For those of you Foie Gras connoisseurs out there, you already know what I’m about to tell you. This is Foie Gras Torchon (which translates literally to “in a towel”). Torchon is more of a pâte, made from Foie Gras lobes molded and wrapped in a towel and then slow cooked. What the recipe called for (and what we should have used) is the Foie Gras lobes. In our defense, we didn’t see anything at Wegmans other than the Torchon, so we bought it. (And btw, slow cooked duck liver wrapped in a towel isn’t cheap . . . it’s $40)!
We came home, roasted apples & prunes, and seared Foie Gras Torchon. And that’s when we noticed . . . seared Foie Gras Torchon bears an unfortunate resemblance to Fancy Feast cat food.
And with that mental picture, we dug in! The dish itself had a nice flavor, and the roasted apples & prunes played nicely with the Foie Gras, but the texture of the Foie Gras was, um, unsettling (that’s a nice way of saying gross, right?). Foie Gras Torchon should have a warning on the label: Chewing Optional. But because we amuse easily . . . this will forever be known as the Fancy Feast Pairing!
But back to the task of the day . . . the wines solo, and the wines paired.
Inniskillin Solo: Oooh, pretty! A pronounced petrol note on the nose. I look for and forward to that signature note in a Riesling, and this did not disappoint. Thick, almost unctuous texture. My friend said the texture reminded her of canned peach syrup — a minus for her, a plus for me. Beautifully balanced, with laser focused acidity, especially on the back end. Apple and lime notes.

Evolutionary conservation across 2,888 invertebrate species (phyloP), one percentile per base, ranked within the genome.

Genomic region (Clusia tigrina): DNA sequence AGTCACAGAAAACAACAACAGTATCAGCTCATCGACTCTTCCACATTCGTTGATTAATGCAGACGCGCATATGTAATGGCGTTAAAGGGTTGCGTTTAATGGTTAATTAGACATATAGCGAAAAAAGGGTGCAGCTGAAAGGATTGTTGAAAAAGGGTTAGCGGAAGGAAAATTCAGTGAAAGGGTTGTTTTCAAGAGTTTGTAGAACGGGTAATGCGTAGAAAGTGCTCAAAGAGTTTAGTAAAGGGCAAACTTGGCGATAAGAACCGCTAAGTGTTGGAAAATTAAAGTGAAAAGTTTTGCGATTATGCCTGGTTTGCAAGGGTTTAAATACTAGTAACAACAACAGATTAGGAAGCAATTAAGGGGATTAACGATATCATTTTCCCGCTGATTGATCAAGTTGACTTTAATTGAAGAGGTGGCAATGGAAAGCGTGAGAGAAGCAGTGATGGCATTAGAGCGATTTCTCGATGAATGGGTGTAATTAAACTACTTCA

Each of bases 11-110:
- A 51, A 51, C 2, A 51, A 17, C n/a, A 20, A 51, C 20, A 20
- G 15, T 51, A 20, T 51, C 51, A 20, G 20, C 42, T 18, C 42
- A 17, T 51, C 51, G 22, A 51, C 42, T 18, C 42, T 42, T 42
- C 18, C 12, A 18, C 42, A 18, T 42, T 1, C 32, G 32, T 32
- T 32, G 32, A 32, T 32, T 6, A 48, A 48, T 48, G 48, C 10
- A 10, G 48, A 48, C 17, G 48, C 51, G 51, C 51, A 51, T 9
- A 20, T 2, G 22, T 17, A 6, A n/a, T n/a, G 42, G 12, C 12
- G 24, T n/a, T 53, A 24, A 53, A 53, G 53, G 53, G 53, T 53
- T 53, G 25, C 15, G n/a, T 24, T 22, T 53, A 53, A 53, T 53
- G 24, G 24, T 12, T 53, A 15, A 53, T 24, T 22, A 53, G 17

Pacific Rim Solo: Oooh, pretty! Noticeably lighter and less acidic than the Inniskillin. It seemed sweeter to me, even though the Inniskillin has more residual sugar. My girlfriend said the petrol note was more pronounced for her on this wine; it was less pronounced for me. Peach and stone flavors.
Inniskillin with Food: We both agreed — this wine is beautifully balanced, the backbone of acidity made it a home run with the Foie Gras! And the apples in the dish neutralized the tartness of the wine, without sacrificing balance. An overall great food partner.
Pacific Rim with Food: Agreement again — a bite of apple alone was a fabulous match (both in balance and texture) to the wine. I would love to try this wine with a fruit tart! But the Foie Gras seemed to leech the sugar in the wine, to the sacrifice of balance.
With a $53 price differential, I expected (and kind of wanted) there to be some kind of mind-altering difference between the two wines, but the differences were subtle. I was surprised by how much I enjoyed both wines. My girlfriend preferred the Vin de Glaciere solo, I preferred the Inniskillin. We both preferred the Inniskillin with food. Overall, I’m not convinced the Icewine is necessarily $53 better, just different.
At the end of the day, choosing a winner depends entirely on your palate . . . and your pocketbook! If you want an outstanding dessert wine that you won’t have to take out a second mortgage on your house to afford, get the Vin de Glaciere. If you want an outstanding dessert wine that allows you to savor the risk and reward of tradition, get the Inniskillin. Both wines will make you smile!